Just because we are a lean startup doesn't mean we need to run in chaos.  I certainly am not going to cast all hard lessons learned in the trash.  I know that if a disparate development team is not given a solid and stable platform for code migration, our IT ops will be a mess.  My ITIL students and past clients have heard this expression a million times from me.  If you want to cleanse the pond, you must clean the streams that feed it.  In other words, if you want a clean IT operations platform, you must have solids standards and architectures in place for all involved to work from.  Breaking down the DEV/QA/UAT/Prod barriers is a challenge.  Typically it is based on rights and security.  Access control can be a nightmare and causes much of this angst.  By setting up boundaries and protocols up-front, the streams will stay clean and the pond will be a source of value.

So here is my strategy straight out of SMAKs operation guide on how I plan to allow autonomy and control co-exist.

User Setup and Configuration:

To secure the environment we will utilize a strategy of layered access to systems. Each environment will utilize the same set of layers with a name denoting their environment.

To gain physical access to systems (keyboard, SSH, Remote windows) there will be a user created.
Once physical access is gained you will need to change user or run-as a user with rights to access either system settings / application data (php, xml files / database settings / database information.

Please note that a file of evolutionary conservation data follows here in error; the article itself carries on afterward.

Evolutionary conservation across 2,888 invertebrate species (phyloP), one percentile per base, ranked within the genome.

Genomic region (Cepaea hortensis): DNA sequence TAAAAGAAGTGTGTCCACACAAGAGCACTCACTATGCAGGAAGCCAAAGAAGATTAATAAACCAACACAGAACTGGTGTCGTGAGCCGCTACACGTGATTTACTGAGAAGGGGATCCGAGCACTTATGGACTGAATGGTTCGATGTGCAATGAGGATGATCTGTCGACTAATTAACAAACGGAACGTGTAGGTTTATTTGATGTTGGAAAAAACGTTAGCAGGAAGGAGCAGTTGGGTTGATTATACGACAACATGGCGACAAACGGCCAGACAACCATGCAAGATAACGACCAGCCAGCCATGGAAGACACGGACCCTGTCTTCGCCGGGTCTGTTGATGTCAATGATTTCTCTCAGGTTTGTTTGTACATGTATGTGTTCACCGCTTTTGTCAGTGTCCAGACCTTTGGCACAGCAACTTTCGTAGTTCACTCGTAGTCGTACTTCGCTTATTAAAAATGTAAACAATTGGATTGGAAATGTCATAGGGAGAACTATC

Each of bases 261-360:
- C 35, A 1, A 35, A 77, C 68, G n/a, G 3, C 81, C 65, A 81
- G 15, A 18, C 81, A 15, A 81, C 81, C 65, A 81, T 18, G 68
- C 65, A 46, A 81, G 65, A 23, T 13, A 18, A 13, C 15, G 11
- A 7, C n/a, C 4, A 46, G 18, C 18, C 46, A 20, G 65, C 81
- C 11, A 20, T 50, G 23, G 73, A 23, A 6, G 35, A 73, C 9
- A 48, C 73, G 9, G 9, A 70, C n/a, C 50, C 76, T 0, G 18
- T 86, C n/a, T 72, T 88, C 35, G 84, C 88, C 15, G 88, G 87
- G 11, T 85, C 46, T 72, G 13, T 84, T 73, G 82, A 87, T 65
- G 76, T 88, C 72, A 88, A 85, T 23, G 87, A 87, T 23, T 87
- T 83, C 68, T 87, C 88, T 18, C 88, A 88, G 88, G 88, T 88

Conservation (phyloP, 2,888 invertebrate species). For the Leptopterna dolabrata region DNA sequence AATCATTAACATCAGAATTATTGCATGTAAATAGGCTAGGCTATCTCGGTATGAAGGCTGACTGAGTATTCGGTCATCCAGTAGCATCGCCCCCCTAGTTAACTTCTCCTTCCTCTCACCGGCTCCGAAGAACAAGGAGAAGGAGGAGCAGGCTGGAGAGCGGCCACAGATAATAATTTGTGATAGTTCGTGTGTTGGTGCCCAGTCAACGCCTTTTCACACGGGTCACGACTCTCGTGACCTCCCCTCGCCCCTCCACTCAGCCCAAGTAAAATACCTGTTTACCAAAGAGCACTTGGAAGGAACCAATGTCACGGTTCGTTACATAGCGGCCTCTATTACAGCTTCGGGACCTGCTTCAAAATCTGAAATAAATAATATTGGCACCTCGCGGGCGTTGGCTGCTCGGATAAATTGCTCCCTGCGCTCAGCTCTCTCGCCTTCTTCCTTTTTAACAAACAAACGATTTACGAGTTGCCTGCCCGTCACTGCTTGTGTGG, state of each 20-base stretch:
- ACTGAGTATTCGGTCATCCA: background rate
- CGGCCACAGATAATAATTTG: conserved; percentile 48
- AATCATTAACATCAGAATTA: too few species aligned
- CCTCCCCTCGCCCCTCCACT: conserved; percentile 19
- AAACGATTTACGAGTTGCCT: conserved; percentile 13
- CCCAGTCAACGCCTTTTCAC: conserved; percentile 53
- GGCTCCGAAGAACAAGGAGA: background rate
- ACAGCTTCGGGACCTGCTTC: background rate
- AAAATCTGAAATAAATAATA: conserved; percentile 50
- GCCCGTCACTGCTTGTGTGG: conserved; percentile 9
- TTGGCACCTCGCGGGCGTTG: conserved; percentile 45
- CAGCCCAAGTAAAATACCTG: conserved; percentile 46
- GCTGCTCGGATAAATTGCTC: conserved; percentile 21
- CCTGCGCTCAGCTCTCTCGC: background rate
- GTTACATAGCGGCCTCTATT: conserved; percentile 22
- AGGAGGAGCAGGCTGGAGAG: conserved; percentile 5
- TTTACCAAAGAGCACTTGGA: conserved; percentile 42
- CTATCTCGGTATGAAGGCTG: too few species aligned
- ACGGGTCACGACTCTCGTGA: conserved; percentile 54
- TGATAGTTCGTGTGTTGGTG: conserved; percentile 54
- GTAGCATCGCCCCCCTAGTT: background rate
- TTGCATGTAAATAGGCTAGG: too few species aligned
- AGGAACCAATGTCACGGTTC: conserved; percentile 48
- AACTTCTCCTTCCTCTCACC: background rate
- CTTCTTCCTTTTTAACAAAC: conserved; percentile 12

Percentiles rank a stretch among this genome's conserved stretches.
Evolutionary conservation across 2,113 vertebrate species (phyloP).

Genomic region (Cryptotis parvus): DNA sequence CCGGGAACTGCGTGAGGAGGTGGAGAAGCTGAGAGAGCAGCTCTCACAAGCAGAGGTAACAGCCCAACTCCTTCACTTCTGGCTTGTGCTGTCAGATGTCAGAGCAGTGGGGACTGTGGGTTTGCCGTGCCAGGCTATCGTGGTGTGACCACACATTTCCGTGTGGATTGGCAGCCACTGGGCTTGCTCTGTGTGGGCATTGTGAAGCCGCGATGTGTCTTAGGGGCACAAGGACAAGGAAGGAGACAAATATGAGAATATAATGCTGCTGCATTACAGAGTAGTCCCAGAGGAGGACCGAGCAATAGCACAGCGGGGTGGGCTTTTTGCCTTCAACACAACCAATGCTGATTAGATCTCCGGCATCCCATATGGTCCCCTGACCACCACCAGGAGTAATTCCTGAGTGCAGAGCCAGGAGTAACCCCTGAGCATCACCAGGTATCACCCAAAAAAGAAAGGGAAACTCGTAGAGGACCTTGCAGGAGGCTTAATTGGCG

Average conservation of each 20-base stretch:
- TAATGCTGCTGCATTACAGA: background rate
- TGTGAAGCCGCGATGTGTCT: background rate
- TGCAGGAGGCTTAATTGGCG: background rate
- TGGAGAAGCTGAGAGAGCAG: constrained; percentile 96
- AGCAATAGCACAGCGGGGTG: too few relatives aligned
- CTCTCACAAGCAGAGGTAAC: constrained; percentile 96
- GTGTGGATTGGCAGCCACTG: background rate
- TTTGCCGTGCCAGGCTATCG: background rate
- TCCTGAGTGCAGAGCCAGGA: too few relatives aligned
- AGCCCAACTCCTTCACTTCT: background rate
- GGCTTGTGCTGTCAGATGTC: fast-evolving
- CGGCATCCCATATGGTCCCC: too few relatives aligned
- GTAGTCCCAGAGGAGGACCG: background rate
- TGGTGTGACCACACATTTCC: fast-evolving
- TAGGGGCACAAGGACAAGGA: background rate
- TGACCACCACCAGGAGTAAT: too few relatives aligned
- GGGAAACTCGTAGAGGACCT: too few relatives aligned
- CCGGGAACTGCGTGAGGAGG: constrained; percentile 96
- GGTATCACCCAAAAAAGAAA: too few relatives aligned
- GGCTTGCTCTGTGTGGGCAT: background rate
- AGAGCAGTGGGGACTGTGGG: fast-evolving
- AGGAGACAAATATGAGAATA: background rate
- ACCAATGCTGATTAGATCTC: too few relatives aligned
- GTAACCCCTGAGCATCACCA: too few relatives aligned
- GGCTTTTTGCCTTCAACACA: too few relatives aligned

Access controls are organized in to functional groups based on assetts. Asset types fall into 5 categories:
Production – Production environment with real users and customers. Needs to exhibit high service warranty.
Demo – Production+ build version of our site with fake data that we will use for demonstration at events, webinars, and other marketing events. (Production+ means at least production vesion with potentially new features to demonstrate functionality)
UAT – User Acceptance Testing Environment– QA Build version signed off on by production release team for Security; Availability; Performance testing. Now awaiting user interaction; regression; usability and design; product marketing sign off.
QA – Quality Assurance Environment – Build version that has been signed off by development team and gone through integration testing. Testing in this environment will focus on Functionality; Security; Performance; Availability; Installation; Recovery. Training to production release team will happen at this build stage. Sign off by Product Management.
Dev – Development Environment – Dynamic build versions be created in this environment with 2 core focus areas

  1. InnoDev - New product development focused on publishing new feature sets and requirements from Product Marketing team.
  2. ProbDev – Problem Management environment focused on production snapshots for replicating issues found in production.